And we call that a “microaggression.” The only reason that it makes sense to attach “micro” to it is that there was no actual physical violence. No guns, fists, knives, or bombs.

It’s good that we’re acknowledging that these things are aggressions, that they are, thereby, acts of violence. What bothers me is that we’re still, somehow, holding on to the notion that they are, by virtue of not involving physical violence, lesser woundings. We’re a funny lot here on planet earth. We want desperately to hang onto the mind/body or spirit/body split, and to privilege the mind/spirit half of that split, and yet we only truly treat the wounds and illnesses of the body with real respect. We puzzle me.

Which raises another more or less related matter. Someone whose opinion I generally respect a lot recently suggested to me that I not take some of my mother’s more aggressive behaviors of the past 9 months “personally,” since some of them were functions of her increasing dementia. People used to say the same thing to me about my mother-in-law’s various modes of behavior toward me. Many would suggest that I not take the crap-oid behavior of the girls in the car personally–that none of these things is actually “about me.”  It was during those early years of my marriage that I had an epiphany. My mother-in-law’s nastiness was happening TO ME. It didn’t matter that it didn’t matter who I was–that she’d have been beastly to anyone my only-child-of-an-Irish-Catholic-widow-who-was-also-deaf had had the temerity to marry. He married ME, and I was the one getting poked in the kidneys every time she caught us embracing. I concluded then that the whole don’t-take-it-personally thing is serious garbage. That is a suggestion that we not feel what we are feeling.

I’m not saying that we should wallow in our bruises. But there’s a saying somewhere that “you can bury your feelings, but you bury them alive” that seems to me to be an important bit of wisdom. And that telling other people to bury their feelings is maybe one of the most pervasive microaggressions.

Nor am I suggesting that we carry grudges. My lovely therapist says that carrying a grudge is like shooting yourself in the foot and waiting for the other person to bleed. True that.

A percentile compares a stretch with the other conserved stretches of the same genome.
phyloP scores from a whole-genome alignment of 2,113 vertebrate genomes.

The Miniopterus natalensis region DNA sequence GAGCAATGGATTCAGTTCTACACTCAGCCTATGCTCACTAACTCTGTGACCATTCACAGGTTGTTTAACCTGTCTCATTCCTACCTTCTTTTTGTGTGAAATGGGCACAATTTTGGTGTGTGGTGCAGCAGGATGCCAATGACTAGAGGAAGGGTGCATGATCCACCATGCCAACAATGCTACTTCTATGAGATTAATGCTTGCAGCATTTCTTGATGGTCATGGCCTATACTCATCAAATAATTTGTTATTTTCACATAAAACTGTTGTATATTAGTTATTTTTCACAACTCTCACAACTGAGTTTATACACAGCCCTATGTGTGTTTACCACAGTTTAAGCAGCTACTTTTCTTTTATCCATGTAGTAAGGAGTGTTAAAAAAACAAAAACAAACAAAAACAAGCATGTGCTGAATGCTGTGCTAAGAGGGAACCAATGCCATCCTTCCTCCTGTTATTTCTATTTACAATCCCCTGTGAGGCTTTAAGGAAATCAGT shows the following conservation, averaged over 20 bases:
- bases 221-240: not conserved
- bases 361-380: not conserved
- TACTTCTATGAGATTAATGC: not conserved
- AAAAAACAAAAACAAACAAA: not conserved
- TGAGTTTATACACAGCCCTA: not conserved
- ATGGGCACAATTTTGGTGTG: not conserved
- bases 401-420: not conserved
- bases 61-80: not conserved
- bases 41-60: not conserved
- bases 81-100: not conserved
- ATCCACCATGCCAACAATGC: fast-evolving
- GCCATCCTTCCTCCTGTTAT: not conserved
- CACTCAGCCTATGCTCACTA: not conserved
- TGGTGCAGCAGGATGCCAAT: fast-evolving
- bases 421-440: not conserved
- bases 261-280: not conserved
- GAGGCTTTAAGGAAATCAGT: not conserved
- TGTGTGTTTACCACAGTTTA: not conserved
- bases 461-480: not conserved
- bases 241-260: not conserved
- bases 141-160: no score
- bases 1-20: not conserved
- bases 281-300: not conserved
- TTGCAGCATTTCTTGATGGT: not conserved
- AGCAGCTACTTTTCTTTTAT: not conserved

But there has to be some large territory in between burying feelings alive and shooting ourselves in the feet. And it would probably be useful to remember that the business of processing our hurts is something that involves infinite variations and modes, sometimes even within one person.

Eventually, I’ll turn my mother-in-law (who truly, fiercely loved her son) into a comic novel. And, in the order of things here in The Second Smallest State, I may end up teaching one or more of those dumbass girls from that car. No chance that I’ll recognize her/them, but the Universe would probably be amused.



5 thoughts on “Still Around

  1. kehrenreich says:

    Devon, I truly love reading your posts, no matter how frequently or infrequently you write them. While I agree very focused blogs are best for getting readership in a specific group or category, I appreciate the depth of your writing. You always enlighten, and can bring it back to round matters, without forcing it.

    And I hope you do have one of those awful girls as a student one day, they could clearly do to learn from you. (I know this for a fact!)

  2. welcome back, Devon, i’ve missed your voice!

  3. Thanks for returning to us with your ever-wise and ever- brilliant writing. Yes, since it is happening TO us, we must find a way to live those insults. I wonder if micro-agression as a term turns the bad behavior and attention totally on the bully, rather than on the interaction. What think you?

Leave a Reply

Fill in your details below or click an icon to log in: Logo

You are commenting using your account. Log Out /  Change )

Google+ photo

You are commenting using your Google+ account. Log Out /  Change )

Twitter picture

You are commenting using your Twitter account. Log Out /  Change )

Facebook photo

You are commenting using your Facebook account. Log Out /  Change )


Connecting to %s